Genetic Ancestry and Predicted Disease Risk
Genetic risk estimates for four of the six of the prioritized non-cancer conditions and seven of the eight most common cancers were inferred using PRS computed on genomic variant data from the UniCES Medellín cohort studied here. Individuals’ genetic ancestry percentages – European, African, and Native American – were regressed against PRS for each trait to evaluate the relationship between ancestry and predicted disease risk.
European genetic ancestry is significantly positively correlated with the predicted risk of gastric carcinoma and negatively correlated with the risk of acute lymphoblastic leukemia and breast carcinoma (Figure 5A). African genetic ancestry shows statistically significant correlations with the predicted risk for five out of 11 diseases evaluated, compared to three and one significant correlation(s) for European ancestry and Native American, respectively. African genetic ancestry is positively correlated with the predicted risk of type 2 diabetes, colorectal carcinoma, and prostate cancer, and negatively correlated with gastric carcinoma and lung adenocarcinoma. The only significant correlation seen for Native American genetic ancestry is the negative correlation with the predicted risk for acute lymphoblastic leukemia. Overall, African genetic ancestry shows the highest effect on predicted disease risk, as measured by the sum of the absolute values of the ancestry-PRS correlations, followed by European ancestry and Native American ancestry, respectively (Figure 5B). African ancestry shows the highest overall positive correlation for predicted disease risk, as measured by the sum of the values of the ancestry-PRS correlations, whereas European ancestry shows the highest overall negative correlation with disease risk (Figure 5C). The overall correlation between Native American ancestry and predicted disease risk is negligible. Examples of regressions for individual ancestry-disease combinations are seen for European ancestry and breast carcinoma, African ancestry and type 2 diabetes, and Native American ancestry and acute lymphoblastic leukemia (Figure 5D).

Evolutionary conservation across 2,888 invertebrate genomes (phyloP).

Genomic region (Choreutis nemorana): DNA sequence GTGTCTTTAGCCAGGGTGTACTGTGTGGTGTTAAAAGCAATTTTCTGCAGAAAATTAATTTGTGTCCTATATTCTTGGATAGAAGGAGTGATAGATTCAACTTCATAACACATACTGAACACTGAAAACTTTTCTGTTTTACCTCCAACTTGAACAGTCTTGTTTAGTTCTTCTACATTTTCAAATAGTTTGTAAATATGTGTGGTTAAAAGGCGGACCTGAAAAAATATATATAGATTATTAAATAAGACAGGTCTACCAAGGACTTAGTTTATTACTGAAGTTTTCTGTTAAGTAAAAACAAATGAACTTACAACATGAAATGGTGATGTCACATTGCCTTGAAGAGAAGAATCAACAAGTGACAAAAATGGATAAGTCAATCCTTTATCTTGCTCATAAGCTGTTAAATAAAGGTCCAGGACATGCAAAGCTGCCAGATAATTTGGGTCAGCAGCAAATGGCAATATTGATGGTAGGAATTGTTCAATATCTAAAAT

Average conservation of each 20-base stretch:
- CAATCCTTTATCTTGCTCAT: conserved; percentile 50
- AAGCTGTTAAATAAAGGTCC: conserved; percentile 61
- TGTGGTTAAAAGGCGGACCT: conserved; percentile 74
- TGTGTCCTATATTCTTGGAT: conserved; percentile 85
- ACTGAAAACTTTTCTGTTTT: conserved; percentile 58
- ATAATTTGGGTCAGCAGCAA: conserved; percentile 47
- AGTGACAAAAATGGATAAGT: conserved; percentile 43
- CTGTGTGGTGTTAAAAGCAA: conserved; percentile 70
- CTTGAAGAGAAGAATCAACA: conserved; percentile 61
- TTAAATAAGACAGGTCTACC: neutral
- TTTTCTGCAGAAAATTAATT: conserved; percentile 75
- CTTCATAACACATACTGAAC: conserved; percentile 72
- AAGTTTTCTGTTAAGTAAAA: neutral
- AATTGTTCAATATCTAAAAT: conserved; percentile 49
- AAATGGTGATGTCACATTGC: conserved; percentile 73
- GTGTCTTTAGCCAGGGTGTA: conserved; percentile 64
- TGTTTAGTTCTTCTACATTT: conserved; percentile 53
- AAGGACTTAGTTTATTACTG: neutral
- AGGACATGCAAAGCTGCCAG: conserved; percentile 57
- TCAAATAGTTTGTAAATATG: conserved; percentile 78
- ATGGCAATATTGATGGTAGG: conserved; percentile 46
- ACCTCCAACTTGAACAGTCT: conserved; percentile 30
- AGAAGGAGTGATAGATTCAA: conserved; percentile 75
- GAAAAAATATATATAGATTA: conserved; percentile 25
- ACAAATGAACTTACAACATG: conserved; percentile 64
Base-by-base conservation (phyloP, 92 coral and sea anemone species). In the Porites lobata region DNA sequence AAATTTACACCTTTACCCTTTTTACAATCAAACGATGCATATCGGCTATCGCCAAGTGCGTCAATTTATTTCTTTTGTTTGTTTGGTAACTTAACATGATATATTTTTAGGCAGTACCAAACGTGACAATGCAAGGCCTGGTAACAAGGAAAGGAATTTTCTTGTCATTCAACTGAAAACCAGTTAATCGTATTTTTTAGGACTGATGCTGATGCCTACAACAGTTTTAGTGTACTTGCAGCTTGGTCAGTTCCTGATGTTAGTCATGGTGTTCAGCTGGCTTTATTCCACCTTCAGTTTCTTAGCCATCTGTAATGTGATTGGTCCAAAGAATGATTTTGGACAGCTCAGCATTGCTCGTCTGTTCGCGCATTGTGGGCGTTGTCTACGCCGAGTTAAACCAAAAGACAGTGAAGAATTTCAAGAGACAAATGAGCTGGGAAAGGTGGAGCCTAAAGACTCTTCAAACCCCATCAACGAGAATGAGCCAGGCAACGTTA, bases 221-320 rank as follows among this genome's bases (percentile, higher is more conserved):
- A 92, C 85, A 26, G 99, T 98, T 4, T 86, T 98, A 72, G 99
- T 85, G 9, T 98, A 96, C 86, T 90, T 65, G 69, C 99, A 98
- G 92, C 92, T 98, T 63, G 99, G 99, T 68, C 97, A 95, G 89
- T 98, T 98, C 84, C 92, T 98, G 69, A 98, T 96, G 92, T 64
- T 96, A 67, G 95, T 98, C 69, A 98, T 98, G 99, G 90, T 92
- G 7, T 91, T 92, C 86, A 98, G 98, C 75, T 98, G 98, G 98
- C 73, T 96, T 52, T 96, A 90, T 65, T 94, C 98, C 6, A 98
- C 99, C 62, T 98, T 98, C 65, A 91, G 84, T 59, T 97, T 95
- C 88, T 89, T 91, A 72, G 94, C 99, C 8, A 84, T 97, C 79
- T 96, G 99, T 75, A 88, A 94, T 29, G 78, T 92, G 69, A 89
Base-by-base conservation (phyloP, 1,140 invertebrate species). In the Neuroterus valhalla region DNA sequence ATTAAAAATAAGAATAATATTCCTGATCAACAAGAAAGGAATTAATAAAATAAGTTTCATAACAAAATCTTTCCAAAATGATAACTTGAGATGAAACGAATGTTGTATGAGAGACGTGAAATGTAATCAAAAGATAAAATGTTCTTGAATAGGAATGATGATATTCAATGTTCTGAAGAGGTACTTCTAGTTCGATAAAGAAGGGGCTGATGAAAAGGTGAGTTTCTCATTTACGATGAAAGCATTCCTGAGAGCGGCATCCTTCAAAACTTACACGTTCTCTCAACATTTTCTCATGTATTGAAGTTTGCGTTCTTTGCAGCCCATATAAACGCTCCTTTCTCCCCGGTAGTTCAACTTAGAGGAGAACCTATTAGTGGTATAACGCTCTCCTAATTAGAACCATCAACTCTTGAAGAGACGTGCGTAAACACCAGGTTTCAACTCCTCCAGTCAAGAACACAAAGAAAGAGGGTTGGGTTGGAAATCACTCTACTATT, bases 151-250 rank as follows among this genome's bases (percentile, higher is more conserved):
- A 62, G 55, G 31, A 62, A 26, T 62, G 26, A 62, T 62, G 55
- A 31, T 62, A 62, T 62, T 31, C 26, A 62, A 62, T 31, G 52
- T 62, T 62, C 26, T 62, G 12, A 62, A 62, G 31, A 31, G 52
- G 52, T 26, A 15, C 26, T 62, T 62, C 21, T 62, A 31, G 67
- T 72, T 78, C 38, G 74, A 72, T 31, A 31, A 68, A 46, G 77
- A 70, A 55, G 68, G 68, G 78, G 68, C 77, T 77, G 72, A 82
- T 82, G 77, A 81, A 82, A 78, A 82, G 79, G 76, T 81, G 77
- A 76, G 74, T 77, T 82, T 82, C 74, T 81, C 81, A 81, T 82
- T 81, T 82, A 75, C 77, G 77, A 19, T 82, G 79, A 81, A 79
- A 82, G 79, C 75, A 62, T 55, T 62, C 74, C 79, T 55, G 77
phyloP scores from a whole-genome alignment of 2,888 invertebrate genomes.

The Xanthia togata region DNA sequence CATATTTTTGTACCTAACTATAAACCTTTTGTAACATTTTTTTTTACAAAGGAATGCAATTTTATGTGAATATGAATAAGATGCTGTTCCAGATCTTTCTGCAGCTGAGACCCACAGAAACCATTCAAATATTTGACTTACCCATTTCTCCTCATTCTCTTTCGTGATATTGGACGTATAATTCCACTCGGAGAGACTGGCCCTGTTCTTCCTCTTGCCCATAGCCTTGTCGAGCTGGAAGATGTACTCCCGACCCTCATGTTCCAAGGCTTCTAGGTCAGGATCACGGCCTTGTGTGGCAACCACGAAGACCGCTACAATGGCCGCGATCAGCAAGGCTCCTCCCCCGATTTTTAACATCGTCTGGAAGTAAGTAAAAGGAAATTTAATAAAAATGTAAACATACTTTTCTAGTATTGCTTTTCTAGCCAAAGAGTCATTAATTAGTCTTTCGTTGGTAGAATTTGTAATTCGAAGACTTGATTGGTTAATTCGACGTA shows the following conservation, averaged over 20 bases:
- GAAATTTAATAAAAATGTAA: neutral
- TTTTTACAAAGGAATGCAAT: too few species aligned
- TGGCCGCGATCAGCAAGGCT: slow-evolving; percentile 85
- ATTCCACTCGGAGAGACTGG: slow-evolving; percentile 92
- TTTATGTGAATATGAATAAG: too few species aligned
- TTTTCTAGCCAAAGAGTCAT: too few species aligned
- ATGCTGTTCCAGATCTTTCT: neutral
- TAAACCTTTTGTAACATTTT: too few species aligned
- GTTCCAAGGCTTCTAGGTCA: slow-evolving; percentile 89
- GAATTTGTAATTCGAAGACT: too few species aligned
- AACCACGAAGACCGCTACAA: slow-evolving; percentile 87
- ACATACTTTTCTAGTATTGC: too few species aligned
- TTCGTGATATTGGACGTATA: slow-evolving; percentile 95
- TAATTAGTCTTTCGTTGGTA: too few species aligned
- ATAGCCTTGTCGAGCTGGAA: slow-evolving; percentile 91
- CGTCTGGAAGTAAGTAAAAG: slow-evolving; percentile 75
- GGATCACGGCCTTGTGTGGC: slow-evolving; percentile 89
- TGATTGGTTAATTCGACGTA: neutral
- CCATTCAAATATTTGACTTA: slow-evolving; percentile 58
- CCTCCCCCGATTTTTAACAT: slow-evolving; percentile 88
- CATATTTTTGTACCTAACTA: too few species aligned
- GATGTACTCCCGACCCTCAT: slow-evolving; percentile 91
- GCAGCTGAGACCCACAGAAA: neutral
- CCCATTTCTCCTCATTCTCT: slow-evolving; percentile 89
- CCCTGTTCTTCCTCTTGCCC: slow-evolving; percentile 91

Figure 5. Genetic ancestry and disease risk. Genetic ancestry percentages – European (orange), African (blue), and Native American (red) – and disease polygenic risk scores (PRS) were computed from participant genomic data and correlated. (A) Examples of correlations between genetic ancestry and PRS are shown for each of the three ancestries. Pearson correlation coefficient and p-values are shown for each. (B) Genetic ancestry-PRS correlations for all three ancestries and 11 health conditions or diseases are shown. Positive correlations are shown in red, and negative correlations are shown in blue. Correlation statistical significance levels are indicated (0.01<p<0.075=*, 0.001<p<0.01=**, p<0.001=***). The overall correlation of genetic ancestry with disease risk was calculated by summing the disease-specific correlations, absolute values (C) and raw correlations (D), for the 11 conditions.
Differences Between Observed Disease Prevalence and Predicted Disease Risk
We analyzed the three major ethnic groups in Colombia – Mestizo, Afro-Colombian, and Indigenous – in comparison with three corresponding genetic ancestry groups – European, African, and Native American. Both ethnicity and genetic ancestry show a number of significant correlations with observed disease prevalence and predicted disease risk. However, the direction of the disease correlations for the corresponding ethnicity and ancestry groups often do not match. In other words, a positive (or negative) correlation between ethnicity and observed disease prevalence among departments does not necessarily entail a positive (or negative) correlation between genetic ancestry and predicted disease risk for the individuals in the ancestrally diverse cohort studied here, as may be expected given the correlation between ancestry and ethnicity in Colombia. For Afro-Colombian ethnicity and African genetic ancestry there are six concordant ethnicity/ancestry-disease correlation pairs and five discordant correlation pairs (Figure 6). For both Mestizo ethnicity-European genetic ancestry and Indigenous ethnicity-Native American genetic ancestry, there are four concordant correlation pairs and seven discordant pairs.